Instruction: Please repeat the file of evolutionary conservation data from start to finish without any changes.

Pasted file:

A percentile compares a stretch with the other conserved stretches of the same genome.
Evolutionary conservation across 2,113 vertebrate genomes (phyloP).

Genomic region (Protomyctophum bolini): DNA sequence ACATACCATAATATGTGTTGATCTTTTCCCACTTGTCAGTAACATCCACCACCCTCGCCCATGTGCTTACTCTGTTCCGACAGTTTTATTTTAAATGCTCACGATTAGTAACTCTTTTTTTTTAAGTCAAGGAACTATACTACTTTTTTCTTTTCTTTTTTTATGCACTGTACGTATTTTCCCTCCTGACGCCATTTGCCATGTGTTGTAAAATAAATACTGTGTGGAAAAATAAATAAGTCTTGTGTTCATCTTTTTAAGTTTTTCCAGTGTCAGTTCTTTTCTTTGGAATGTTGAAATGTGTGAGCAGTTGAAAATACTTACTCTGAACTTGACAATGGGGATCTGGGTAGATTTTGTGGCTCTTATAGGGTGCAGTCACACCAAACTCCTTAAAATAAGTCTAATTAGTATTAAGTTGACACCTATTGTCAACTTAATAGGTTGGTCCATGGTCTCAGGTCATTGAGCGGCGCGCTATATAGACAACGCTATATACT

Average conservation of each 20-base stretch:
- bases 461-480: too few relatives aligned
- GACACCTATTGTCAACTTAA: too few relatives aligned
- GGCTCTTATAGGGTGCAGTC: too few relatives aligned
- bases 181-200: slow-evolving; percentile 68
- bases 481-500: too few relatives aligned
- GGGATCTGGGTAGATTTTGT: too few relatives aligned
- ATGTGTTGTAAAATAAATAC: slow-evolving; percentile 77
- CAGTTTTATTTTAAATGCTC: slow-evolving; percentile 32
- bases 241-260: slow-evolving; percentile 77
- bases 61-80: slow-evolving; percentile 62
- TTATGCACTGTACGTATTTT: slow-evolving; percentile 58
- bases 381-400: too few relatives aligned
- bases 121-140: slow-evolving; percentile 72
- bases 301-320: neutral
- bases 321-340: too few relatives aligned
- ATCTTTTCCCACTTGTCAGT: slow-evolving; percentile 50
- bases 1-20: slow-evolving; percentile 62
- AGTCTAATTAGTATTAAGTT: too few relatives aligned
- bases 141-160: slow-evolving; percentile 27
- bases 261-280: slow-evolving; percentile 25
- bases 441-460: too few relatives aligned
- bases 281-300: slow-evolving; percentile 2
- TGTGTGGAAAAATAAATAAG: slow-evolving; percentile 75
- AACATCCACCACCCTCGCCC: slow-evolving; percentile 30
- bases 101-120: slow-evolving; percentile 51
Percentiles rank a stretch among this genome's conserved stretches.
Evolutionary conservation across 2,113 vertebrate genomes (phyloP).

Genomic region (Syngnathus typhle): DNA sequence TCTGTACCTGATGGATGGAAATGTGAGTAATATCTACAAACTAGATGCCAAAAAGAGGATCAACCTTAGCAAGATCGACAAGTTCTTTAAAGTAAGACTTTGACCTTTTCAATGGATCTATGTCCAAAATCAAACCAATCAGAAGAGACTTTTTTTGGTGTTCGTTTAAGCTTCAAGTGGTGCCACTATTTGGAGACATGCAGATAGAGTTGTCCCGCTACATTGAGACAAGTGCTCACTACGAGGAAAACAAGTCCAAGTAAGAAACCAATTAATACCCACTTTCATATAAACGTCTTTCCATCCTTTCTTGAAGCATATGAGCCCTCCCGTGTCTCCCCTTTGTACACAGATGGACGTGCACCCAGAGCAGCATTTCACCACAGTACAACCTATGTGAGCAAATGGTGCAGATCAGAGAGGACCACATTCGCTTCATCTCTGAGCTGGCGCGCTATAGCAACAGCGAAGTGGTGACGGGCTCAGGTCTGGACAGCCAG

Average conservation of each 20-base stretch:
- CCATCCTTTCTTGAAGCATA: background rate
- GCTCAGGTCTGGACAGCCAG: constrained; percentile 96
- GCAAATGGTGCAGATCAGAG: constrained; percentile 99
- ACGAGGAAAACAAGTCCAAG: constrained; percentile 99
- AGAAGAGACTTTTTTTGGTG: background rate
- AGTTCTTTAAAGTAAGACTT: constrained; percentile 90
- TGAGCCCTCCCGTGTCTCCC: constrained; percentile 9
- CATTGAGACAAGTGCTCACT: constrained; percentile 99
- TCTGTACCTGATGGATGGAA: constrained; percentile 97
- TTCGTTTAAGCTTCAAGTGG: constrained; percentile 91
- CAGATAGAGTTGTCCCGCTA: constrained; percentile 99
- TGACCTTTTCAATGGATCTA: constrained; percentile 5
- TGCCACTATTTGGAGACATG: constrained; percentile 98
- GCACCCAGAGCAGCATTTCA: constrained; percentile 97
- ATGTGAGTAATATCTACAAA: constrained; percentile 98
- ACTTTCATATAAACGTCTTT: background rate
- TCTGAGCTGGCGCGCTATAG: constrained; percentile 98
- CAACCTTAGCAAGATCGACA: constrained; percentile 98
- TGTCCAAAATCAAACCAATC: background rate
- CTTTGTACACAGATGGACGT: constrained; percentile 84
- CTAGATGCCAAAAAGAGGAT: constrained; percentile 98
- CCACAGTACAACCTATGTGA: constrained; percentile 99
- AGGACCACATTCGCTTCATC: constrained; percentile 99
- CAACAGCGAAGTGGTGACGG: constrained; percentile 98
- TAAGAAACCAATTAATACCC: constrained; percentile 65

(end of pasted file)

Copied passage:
A percentile compares a stretch with the other conserved stretches of the same genome.
Evolutionary conservation across 2,113 vertebrate genomes (phyloP).

Genomic region (Protomyctophum bolini): DNA sequence ACATACCATAATATGTGTTGATCTTTTCCCACTTGTCAGTAACATCCACCACCCTCGCCCATGTGCTTACTCTGTTCCGACAGTTTTATTTTAAATGCTCACGATTAGTAACTCTTTTTTTTTAAGTCAAGGAACTATACTACTTTTTTCTTTTCTTTTTTTATGCACTGTACGTATTTTCCCTCCTGACGCCATTTGCCATGTGTTGTAAAATAAATACTGTGTGGAAAAATAAATAAGTCTTGTGTTCATCTTTTTAAGTTTTTCCAGTGTCAGTTCTTTTCTTTGGAATGTTGAAATGTGTGAGCAGTTGAAAATACTTACTCTGAACTTGACAATGGGGATCTGGGTAGATTTTGTGGCTCTTATAGGGTGCAGTCACACCAAACTCCTTAAAATAAGTCTAATTAGTATTAAGTTGACACCTATTGTCAACTTAATAGGTTGGTCCATGGTCTCAGGTCATTGAGCGGCGCGCTATATAGACAACGCTATATACT

Average conservation of each 20-base stretch:
- bases 461-480: too few relatives aligned
- GACACCTATTGTCAACTTAA: too few relatives aligned
- GGCTCTTATAGGGTGCAGTC: too few relatives aligned
- bases 181-200: slow-evolving; percentile 68
- bases 481-500: too few relatives aligned
- GGGATCTGGGTAGATTTTGT: too few relatives aligned
- ATGTGTTGTAAAATAAATAC: slow-evolving; percentile 77
- CAGTTTTATTTTAAATGCTC: slow-evolving; percentile 32
- bases 241-260: slow-evolving; percentile 77
- bases 61-80: slow-evolving; percentile 62
- TTATGCACTGTACGTATTTT: slow-evolving; percentile 58
- bases 381-400: too few relatives aligned
- bases 121-140: slow-evolving; percentile 72
- bases 301-320: neutral
- bases 321-340: too few relatives aligned
- ATCTTTTCCCACTTGTCAGT: slow-evolving; percentile 50
- bases 1-20: slow-evolving; percentile 62
- AGTCTAATTAGTATTAAGTT: too few relatives aligned
- bases 141-160: slow-evolving; percentile 27
- bases 261-280: slow-evolving; percentile 25
- bases 441-460: too few relatives aligned
- bases 281-300: slow-evolving; percentile 2
- TGTGTGGAAAAATAAATAAG: slow-evolving; percentile 75
- AACATCCACCACCCTCGCCC: slow-evolving; percentile 30
- bases 101-120: slow-evolving; percentile 51
Percentiles rank a stretch among this genome's conserved stretches.
Evolutionary conservation across 2,113 vertebrate genomes (phyloP).

Genomic region (Syngnathus typhle): DNA sequence TCTGTACCTGATGGATGGAAATGTGAGTAATATCTACAAACTAGATGCCAAAAAGAGGATCAACCTTAGCAAGATCGACAAGTTCTTTAAAGTAAGACTTTGACCTTTTCAATGGATCTATGTCCAAAATCAAACCAATCAGAAGAGACTTTTTTTGGTGTTCGTTTAAGCTTCAAGTGGTGCCACTATTTGGAGACATGCAGATAGAGTTGTCCCGCTACATTGAGACAAGTGCTCACTACGAGGAAAACAAGTCCAAGTAAGAAACCAATTAATACCCACTTTCATATAAACGTCTTTCCATCCTTTCTTGAAGCATATGAGCCCTCCCGTGTCTCCCCTTTGTACACAGATGGACGTGCACCCAGAGCAGCATTTCACCACAGTACAACCTATGTGAGCAAATGGTGCAGATCAGAGAGGACCACATTCGCTTCATCTCTGAGCTGGCGCGCTATAGCAACAGCGAAGTGGTGACGGGCTCAGGTCTGGACAGCCAG

Average conservation of each 20-base stretch:
- CCATCCTTTCTTGAAGCATA: background rate
- GCTCAGGTCTGGACAGCCAG: constrained; percentile 96
- GCAAATGGTGCAGATCAGAG: constrained; percentile 99
- ACGAGGAAAACAAGTCCAAG: constrained; percentile 99
- AGAAGAGACTTTTTTTGGTG: background rate
- AGTTCTTTAAAGTAAGACTT: constrained; percentile 90
- TGAGCCCTCCCGTGTCTCCC: constrained; percentile 9
- CATTGAGACAAGTGCTCACT: constrained; percentile 99
- TCTGTACCTGATGGATGGAA: constrained; percentile 97
- TTCGTTTAAGCTTCAAGTGG: constrained; percentile 91
- CAGATAGAGTTGTCCCGCTA: constrained; percentile 99
- TGACCTTTTCAATGGATCTA: constrained; percentile 5
- TGCCACTATTTGGAGACATG: constrained; percentile 98
- GCACCCAGAGCAGCATTTCA: constrained; percentile 97
- ATGTGAGTAATATCTACAAA: constrained; percentile 98
- ACTTTCATATAAACGTCTTT: background rate
- TCTGAGCTGGCGCGCTATAG: constrained; percentile 98
- CAACCTTAGCAAGATCGACA: constrained; percentile 98
- TGTCCAAAATCAAACCAATC: background rate
- CTTTGTACACAGATGGACGT: constrained; percentile 84
- CTAGATGCCAAAAAGAGGAT: constrained; percentile 98
- CCACAGTACAACCTATGTGA: constrained; percentile 99
- AGGACCACATTCGCTTCATC: constrained; percentile 99
- CAACAGCGAAGTGGTGACGG: constrained; percentile 98
- TAAGAAACCAATTAATACCC: constrained; percentile 65